Glasgow plane was diverted due to fumes

The Thomas Cook flight had to be diverted the day after it was evacuated after a smoke leak. Picture: Robert Perry
The Thomas Cook flight had to be diverted the day after it was evacuated after a smoke leak. Picture: Robert Perry
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A HOLIDAY jet which had been evacuated when smoke filled its cabin at Glasgow airport had to be diverted during a flight the following day after pilots felt dizzy, investigators reported today.

The Thomas Cook aircraft, en route from Glasgow to Tenerife with 249 people on board, was forced to land in Manchester.

An official report into the scares last October concluded that the two pilots were thought to have been affected by fumes from oil involved in the repair of equipment which had caused the smoke incident.

The evacuation the previous day happened as passengers were disembarking from the plane after its arrival from Dalaman in Turkey.

Some 60 of the 231 passengers left the aircraft via three escape slides, with one “very minor” injury.

The rest exited as normal via an “air bridge” which connects the plane to the terminal.

Several of the passengers involved have sought legal advice amid concern at the way the incident was handled.

Craig Gourlay, 35, from Lanarkshire, said he and his family had struggled to see as smoke engulfed the cabin.

He said: “The cabin started to fill with thick smoke and we simply could not see how we could get out.

“It was truly terrifying. A stewardess was screaming about a ‘fire situation’. I simply grabbed my son and jumped down the chute, but hurt my back on the tarmac.”

The smoke was traced to a faulty auxiliary power unit, which provides electricity and air for air conditioning when the aircraft’s engines are switched off.

The unit had been switched on as the aircraft taxied from the runway to the terminal.

A blue haze was seen coming from behind an instrument panel in the cockpit and thick smoke at the front of the passenger cabin.

The UK Department for Transport’s air accident investigation branch (AAIB) said the unit was taken out of service but the aircraft was cleared for further flights.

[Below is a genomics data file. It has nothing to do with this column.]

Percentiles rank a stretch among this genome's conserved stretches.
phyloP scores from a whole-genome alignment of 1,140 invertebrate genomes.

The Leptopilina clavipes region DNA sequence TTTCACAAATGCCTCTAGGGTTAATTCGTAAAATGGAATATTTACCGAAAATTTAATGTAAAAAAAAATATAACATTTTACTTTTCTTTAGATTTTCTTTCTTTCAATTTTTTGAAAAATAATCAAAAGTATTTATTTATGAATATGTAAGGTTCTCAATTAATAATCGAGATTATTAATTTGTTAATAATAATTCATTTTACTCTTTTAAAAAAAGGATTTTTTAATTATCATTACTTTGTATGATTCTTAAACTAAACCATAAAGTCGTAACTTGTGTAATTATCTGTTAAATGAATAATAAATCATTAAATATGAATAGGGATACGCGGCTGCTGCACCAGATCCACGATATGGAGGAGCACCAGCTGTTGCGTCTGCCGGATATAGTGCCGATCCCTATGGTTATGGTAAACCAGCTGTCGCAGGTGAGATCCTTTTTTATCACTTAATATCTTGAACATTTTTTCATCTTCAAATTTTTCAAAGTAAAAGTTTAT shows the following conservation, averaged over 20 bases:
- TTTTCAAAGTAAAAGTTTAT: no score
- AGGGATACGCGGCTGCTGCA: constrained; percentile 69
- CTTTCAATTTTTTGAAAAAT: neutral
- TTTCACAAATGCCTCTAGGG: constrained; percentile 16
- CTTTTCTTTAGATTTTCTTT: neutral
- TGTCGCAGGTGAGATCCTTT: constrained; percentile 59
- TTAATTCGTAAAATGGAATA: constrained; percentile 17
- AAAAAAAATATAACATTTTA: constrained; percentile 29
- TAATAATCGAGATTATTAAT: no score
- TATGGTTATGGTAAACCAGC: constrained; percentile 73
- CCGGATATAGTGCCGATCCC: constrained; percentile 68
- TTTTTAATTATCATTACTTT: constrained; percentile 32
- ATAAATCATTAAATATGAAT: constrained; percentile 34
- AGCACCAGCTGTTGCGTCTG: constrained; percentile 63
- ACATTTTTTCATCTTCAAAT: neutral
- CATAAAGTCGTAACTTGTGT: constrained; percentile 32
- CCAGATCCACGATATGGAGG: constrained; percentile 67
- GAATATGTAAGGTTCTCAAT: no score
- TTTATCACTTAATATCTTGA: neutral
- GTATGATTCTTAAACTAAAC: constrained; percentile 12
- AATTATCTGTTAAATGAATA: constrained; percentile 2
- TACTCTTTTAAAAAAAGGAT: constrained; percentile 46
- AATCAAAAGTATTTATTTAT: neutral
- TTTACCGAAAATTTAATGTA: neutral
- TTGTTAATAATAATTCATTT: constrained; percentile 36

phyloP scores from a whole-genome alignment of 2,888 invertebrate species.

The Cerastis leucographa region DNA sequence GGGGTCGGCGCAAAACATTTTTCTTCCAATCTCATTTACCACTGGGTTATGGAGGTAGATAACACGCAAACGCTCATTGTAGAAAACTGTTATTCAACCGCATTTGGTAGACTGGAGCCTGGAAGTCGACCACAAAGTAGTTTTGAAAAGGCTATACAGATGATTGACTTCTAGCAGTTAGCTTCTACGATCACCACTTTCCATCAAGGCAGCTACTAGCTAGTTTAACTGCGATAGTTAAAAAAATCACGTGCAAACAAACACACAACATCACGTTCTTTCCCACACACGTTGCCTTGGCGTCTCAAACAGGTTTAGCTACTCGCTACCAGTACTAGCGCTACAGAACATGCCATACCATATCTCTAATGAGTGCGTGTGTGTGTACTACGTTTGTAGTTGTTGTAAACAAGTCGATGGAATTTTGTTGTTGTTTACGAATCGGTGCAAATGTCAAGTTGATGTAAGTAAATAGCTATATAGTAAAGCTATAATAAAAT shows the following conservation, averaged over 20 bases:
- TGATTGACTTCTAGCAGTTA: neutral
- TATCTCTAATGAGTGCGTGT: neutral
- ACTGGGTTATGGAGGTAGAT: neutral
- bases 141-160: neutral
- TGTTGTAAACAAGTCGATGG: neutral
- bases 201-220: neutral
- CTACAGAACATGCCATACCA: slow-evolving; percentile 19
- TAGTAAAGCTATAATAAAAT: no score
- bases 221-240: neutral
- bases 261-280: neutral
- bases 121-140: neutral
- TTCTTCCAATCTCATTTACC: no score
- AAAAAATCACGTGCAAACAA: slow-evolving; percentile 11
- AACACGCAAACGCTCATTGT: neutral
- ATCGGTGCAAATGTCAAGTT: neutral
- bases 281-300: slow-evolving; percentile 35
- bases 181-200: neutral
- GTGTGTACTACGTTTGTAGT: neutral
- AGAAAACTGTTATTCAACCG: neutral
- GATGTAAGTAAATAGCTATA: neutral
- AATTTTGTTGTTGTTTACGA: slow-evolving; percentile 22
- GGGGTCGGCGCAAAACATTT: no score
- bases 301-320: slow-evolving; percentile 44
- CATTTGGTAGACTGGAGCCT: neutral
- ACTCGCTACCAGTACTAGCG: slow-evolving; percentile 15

The report said that as the Boeing 757 was about to depart for Tenerife the following day, the pilots noticed a “strong fuel/oil smell as engine thrust was increased for take-off”. It then appeared to subside as the aircraft climbed.

However, the AAIB stated: “As the aircraft reached cruise altitude, both pilots started to feel unwell, with some light headedness and dizziness.

“They donned their oxygen masks, made a ‘PAN PAN’ [urgentnot mayday] call and initiated a diversion to Manchester.”

A lavatory smoke detector activated, but there was no smoke or fumes in the passenger cabin.

The aircraft landed safely at Manchester airport, with the pilots being taken to hospital for checks and later discharged.

The report concluded: “No further faults were found and it was suspected that some residual oil may have remained in the conditioning or equipment cooling systems, after the previous day’s incident and associated engineering activity.”

A Thomas Cook Airlines spokeswoman, speaking at the time about the evacuation, said: “All our passengers are safe and well and our experienced crew deployed the chutes purely as a precautionary measure.

“We would like to thank the staff at Glasgow airport and our crew for their response and the continuing excellent care they offer all our customers.”

The incidents came days before 189 passengers had to be evacuated from an Alicante-bound Jet2 flight after its take-off from Glasgow airport was aborted by smoke in the cabin of the Boeing 737.